The reality is different. In India, the use of film music has never been seen merely as popular and escapist, perhaps because its origins lie in classical, folk or urban Indian theatre traditions. These are rightly understood as established art forms, with virtually no distinction between narrative, music and song. So, unlike a majority of their Western counterparts, Indian audiences can sit as comfortably through song-and-dance routines in films with a heavy political tone (Bombay) as they can in comedies (Munnabhai MBBS).

Love for the classic Hollywood musical faded by the '70s, though rock-'n- roll era movie Grease was a big hit in 1978. Yet the musical is a resilient genre that lends itself to reinvention. Whenever an imaginative director like Bob Fosse (Cabaret and All that Jazz), Baz Luhrmann (Moulin Rouge) or Rob Marshall (Chicago) comes along, the audiences' appetite is revived once more. Interestingly, the Hollywood musical has gone back full circle: recent Broadway hits like Billy Elliot, The Producers, Chitty Chitty Bang Bang etc are adapted from or inspired by movies. And whilst Western audiences have lost much of their interest in screen musicals, it is worth noting that on Broadway, 24 out of the current 30 shows are musicals. No surprise then that Andrew Lloyd Webber's Bombay Dreams (music by A.R. Rahman and choreography by Anthony Van Laast and Farah Khan) has had more mainstream success in the West than any Bollywood film has managed so far.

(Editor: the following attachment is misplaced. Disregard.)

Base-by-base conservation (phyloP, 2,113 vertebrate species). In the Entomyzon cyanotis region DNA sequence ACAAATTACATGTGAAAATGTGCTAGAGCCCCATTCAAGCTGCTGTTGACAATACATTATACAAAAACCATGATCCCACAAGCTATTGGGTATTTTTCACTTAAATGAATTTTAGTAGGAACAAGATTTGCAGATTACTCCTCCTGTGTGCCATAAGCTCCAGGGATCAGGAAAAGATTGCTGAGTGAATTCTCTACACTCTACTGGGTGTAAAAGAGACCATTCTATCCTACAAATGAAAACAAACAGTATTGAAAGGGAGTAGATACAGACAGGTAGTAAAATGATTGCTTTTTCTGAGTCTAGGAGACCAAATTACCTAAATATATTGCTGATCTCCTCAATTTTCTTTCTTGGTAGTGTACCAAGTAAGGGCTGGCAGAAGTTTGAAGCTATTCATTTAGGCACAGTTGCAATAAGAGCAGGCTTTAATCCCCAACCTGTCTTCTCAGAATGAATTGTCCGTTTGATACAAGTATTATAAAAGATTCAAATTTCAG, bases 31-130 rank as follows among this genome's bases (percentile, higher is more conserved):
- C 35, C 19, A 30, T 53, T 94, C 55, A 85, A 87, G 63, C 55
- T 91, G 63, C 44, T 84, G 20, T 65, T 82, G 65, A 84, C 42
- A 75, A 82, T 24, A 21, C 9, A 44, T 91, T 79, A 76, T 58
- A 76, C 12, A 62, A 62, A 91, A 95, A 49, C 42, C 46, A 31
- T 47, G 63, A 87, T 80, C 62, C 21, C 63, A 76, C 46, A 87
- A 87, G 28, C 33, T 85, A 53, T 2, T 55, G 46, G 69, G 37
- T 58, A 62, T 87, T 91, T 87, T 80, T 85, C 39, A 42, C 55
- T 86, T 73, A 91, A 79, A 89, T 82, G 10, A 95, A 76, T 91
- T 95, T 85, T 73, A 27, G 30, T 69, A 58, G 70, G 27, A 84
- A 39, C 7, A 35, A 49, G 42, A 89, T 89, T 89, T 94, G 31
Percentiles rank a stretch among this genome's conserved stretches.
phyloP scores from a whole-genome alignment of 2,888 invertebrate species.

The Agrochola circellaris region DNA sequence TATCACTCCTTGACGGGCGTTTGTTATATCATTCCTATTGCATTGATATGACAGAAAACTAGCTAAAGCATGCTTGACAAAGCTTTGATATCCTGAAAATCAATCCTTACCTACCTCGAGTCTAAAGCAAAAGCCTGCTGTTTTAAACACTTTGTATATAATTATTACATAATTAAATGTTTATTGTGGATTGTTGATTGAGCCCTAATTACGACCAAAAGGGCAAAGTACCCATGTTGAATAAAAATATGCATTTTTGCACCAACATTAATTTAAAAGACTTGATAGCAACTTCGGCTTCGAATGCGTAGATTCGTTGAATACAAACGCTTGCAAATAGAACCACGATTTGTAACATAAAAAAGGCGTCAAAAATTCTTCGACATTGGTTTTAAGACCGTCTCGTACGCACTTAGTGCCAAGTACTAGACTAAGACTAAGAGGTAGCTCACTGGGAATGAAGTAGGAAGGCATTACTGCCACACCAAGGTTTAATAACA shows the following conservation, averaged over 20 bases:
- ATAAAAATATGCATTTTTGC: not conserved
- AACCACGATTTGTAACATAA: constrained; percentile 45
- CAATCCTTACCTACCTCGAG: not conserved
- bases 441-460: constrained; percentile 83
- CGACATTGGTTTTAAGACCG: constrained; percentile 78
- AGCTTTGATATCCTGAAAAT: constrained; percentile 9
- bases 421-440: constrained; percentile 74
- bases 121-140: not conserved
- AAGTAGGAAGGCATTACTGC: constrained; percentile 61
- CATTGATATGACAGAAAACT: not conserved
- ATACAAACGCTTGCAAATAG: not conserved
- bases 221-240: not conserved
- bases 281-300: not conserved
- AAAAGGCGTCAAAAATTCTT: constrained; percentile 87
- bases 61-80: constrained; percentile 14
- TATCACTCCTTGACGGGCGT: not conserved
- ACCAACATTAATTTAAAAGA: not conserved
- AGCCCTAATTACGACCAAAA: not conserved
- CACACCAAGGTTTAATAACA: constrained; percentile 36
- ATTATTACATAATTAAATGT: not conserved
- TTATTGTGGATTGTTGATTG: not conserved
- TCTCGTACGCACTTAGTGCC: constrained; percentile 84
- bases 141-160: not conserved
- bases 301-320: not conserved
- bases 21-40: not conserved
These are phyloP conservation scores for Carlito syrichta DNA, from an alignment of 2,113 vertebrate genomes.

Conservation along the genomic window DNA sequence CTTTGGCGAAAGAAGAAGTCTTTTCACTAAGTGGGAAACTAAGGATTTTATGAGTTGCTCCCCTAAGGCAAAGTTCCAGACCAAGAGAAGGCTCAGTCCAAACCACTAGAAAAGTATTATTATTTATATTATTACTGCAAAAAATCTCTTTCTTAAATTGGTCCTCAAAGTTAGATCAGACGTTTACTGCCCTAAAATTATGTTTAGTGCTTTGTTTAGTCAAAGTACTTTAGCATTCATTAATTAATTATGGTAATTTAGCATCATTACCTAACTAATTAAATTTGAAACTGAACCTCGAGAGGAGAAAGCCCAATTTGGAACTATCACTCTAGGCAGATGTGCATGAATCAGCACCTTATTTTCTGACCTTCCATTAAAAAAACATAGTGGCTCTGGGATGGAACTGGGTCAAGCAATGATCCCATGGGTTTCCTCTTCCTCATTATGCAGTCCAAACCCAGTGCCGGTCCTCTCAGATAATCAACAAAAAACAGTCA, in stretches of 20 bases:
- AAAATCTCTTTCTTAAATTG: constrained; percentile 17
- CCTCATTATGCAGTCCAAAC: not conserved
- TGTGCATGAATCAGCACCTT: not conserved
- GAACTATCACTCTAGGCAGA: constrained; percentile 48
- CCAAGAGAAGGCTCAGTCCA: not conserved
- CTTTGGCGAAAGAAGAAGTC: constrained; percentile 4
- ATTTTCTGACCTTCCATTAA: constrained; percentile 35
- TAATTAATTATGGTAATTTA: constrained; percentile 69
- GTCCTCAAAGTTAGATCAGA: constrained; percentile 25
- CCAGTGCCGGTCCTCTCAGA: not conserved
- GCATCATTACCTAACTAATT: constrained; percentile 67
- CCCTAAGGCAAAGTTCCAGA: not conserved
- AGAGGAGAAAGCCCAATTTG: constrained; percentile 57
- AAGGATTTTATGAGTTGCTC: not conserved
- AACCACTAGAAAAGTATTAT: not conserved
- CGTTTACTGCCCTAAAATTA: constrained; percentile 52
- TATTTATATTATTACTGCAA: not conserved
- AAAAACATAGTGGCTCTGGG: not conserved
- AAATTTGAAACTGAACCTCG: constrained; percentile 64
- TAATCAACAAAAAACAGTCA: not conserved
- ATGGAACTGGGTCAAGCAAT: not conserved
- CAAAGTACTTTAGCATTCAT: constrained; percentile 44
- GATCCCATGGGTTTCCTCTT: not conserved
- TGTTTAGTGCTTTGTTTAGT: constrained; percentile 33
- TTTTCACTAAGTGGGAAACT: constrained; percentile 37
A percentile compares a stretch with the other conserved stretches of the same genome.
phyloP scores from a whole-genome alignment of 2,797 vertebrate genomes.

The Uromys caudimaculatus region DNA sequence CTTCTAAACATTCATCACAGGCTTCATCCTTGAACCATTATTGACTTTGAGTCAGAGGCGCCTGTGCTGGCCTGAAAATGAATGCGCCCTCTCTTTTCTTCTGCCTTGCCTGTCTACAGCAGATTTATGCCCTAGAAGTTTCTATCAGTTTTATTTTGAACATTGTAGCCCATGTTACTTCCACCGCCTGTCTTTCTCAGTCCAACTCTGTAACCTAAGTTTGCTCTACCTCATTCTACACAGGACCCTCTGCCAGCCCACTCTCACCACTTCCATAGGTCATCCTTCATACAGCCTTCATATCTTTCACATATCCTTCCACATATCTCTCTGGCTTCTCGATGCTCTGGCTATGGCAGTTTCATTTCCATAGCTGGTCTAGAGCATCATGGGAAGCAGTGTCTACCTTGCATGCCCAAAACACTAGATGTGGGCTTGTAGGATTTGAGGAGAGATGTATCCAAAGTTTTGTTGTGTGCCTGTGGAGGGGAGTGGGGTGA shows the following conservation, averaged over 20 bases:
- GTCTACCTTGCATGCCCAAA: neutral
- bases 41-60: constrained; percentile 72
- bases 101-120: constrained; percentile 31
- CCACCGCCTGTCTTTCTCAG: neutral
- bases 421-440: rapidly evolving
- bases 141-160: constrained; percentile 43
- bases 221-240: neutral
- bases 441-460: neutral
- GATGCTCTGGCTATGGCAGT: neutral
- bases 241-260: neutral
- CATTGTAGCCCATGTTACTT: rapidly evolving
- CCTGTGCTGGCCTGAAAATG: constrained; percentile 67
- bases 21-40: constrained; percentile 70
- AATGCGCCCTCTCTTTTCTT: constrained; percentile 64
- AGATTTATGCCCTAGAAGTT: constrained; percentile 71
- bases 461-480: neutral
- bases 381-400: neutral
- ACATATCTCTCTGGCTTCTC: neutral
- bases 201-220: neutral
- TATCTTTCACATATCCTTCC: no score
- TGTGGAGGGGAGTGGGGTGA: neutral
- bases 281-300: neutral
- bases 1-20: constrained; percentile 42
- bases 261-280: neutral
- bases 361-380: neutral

http://www.outlookindia.com/full.asp?fodname=20060626&fn ame=FThem+and+us+(F)&sid=1
doly_455 IF-Rockerz
doly_455
doly_455

Joined: 16 February 2006
Posts: 7260

Posted: 20 June 2006 at 2:35am | IP Logged
hi guys.....i think we shud start a trivia kind of thing....
1 shud ask a q's abt ar rehman and any 1 could answer....if it is not answered by any 1 in next 3 posts then the person can answer it and ask another 1........

lets start......

my question is........

which was the first movie in which a. r rehman had given music for......??
sammie IF-Rockerz
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Joined: 20 October 2005
Posts: 5930

Posted: 24 June 2006 at 5:29am | IP Logged
roja
delilah Goldie
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delilah

Joined: 14 March 2005
Posts: 1970

Posted: 01 July 2006 at 1:40am | IP Logged

sammie i hope u dont mind..i am going to post the next question.. Smile

Next question:

The song Nachle (sung by Daler Mehendi) from Lakeer was composed by A.R.Rahman. But here he used the same tune that he had used in a superhit Tamil movie.Name the movie and the song.